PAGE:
Other suitable nonionic detergents include nonionic alkylphenol polyethers of the general formula R3 --C6 H4 --O--(C2 H4 O)x H, where R3 is an alkyl group having from 6 to 16 carbon atoms, preferably 8 to 12 carbon atoms, and the average degree of ethoxylation x is from 8 to 16, preferably 9 to 12; and nonionic condensates of fatty acids and ethylene oxide of the general formula R4 --CO--O--(C2 H4 O)y H, where R4 is an alkyl group having from 12 to 18 carbon atoms, and the average degree of ethoxylation y is from 8 to 16.
As previously mentioned, the detergent compositions of the invention are preferably liquids, although dialkyl sulphosuccinates are themselves solids at ambient temperature. The detergent compositions of the invention may, however, be in any suitable physical form, for example, powders, solid bars or gels.
The sulphosuccinate materials with which the invention is concerned are however outstandingly suitable for incorporation in liquid products, with or without other detergent-active materials. These liquid detergent products may be used for all normal detergent purposes, for example, as fabric washing liquids, both built and unbuilt, for both heavy-duty laundry and for washing delicate fabrics; as personal washing products ("liquid soap"), as shampoos, as car wash products, or as foam bath products. They are, however, of especial interest in products for dishwashing, especially for hand dishwashing. These liquid products may range from concentrates, containing virtually 100% active detergent, to the more dilute aqueous solutions seen by the consumer. In the latter type of product the total amount of detergent-active material will generally range from 2 to 60% by weight, the balance being made up by water; minor ingredients such as perfume, colour, preservatives, germicides and the like; and, if necessary, a viscosity and solubility control system, referred to in the art as a hydrotrope.
The hydrotrope system, for example, may comprise any one or more of the following materials: lower alcohols, especially ethanol; urea; and lower mono- or dialkylbenzene sulphonates, such as sodium or ammonium xylene sulphonates or toluene sulphonates.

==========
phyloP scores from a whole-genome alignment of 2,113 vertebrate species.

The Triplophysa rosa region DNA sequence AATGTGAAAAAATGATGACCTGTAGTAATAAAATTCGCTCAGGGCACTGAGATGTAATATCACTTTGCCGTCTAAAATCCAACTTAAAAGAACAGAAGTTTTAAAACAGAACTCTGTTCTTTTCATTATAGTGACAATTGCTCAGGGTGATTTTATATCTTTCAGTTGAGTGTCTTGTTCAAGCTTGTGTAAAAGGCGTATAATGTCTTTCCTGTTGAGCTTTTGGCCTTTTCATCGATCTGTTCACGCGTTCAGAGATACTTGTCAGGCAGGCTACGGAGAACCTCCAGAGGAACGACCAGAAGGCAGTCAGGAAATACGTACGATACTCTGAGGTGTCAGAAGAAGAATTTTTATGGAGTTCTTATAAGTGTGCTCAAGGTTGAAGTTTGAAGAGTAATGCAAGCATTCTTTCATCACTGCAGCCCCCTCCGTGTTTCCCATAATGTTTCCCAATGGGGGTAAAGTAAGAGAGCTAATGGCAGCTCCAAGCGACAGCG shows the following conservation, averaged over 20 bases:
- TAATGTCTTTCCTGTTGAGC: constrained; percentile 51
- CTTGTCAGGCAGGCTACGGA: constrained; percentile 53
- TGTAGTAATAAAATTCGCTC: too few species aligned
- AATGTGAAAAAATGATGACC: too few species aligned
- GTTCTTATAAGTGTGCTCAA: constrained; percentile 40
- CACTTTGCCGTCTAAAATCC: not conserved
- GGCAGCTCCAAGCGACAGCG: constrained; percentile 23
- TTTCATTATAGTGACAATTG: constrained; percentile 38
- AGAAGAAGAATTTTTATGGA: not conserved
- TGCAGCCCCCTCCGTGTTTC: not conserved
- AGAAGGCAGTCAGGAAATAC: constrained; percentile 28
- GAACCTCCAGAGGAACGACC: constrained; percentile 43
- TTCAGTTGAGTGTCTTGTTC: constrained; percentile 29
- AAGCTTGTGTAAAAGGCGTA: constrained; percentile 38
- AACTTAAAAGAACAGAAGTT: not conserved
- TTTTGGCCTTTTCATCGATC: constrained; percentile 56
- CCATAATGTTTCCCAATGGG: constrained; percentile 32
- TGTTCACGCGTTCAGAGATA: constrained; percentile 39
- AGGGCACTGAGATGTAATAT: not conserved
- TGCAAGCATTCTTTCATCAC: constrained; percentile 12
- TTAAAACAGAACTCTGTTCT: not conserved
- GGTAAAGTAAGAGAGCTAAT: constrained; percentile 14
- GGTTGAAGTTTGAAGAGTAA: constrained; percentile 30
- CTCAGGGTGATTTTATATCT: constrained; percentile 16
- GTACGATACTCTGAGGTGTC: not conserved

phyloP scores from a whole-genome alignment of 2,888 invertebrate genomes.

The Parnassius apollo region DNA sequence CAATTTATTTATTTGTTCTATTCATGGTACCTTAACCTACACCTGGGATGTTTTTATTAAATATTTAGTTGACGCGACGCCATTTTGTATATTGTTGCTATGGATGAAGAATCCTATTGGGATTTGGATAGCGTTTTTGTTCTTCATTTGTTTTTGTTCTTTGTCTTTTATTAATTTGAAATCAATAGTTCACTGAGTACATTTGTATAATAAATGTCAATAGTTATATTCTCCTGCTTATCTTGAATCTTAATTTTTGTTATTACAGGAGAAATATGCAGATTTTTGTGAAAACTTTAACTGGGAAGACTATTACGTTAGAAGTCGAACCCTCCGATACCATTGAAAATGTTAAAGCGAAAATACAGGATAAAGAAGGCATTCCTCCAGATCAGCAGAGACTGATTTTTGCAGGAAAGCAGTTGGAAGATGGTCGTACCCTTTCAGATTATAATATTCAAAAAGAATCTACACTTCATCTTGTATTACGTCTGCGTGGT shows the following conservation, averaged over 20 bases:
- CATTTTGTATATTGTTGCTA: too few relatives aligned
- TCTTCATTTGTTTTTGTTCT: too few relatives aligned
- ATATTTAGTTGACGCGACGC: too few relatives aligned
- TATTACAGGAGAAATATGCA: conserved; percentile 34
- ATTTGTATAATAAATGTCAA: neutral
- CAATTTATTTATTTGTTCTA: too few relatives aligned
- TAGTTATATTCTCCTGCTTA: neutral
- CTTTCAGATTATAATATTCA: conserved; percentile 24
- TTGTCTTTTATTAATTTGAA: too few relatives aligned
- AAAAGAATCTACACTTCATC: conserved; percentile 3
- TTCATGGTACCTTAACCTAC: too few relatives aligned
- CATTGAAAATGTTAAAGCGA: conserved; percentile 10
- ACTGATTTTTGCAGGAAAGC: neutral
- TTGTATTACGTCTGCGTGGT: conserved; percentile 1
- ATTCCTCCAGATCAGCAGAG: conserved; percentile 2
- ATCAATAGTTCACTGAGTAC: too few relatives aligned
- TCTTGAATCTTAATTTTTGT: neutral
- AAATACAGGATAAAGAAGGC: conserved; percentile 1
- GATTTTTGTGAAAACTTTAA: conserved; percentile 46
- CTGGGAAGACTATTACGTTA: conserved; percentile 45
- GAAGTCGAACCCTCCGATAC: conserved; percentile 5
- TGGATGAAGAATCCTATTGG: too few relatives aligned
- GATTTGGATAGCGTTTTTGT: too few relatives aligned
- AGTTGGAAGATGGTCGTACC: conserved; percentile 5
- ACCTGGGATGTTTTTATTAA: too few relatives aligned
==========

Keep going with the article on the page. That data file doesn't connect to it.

The invention is further illustrated by the following non-limiting Examples.
The dishwashing performances of various sulphosuccinate-based compositions according to the invention were compared with others without protein, by means of a modified Schlachter-Dierkes test based on the principle described in Fette und Seifen 1951, 53, 207. A 100 ml aqueous solution of each material tested, having a concentration of 0.05% active detergent, in 24° H. water (French hardness, i.e. 24 parts calcium carbonate per 100,000 parts water) at 45° C. was rapidly oscillated using a vertically oscillating perforated disc within a graduated cylinder. After the initial generation of foam, increments (0.2 g) of soil (9.5 parts commercial cooking fat, 0.25 parts oleic acid, 0.25 parts stearic acid and 10 parts wheat starch in 120 parts water) were added at 15-second intervals (10 seconds' mild agitation and 5 seconds' rest) until the foam collapsed. The result was recorded as the number of soil increments (NSI score): under the conditions used an alkylbenzene sulphonate was found to give a score of about 20 (see Example 3), and a 4:1 alkylbenzene sulphonate/alkyl ether sulphate mixture, conventional for dishwashing, gave a score of 49 (see Example 4). A score difference of 6 or less is generally regarded as insignificant. Each result was the average of 4 runs.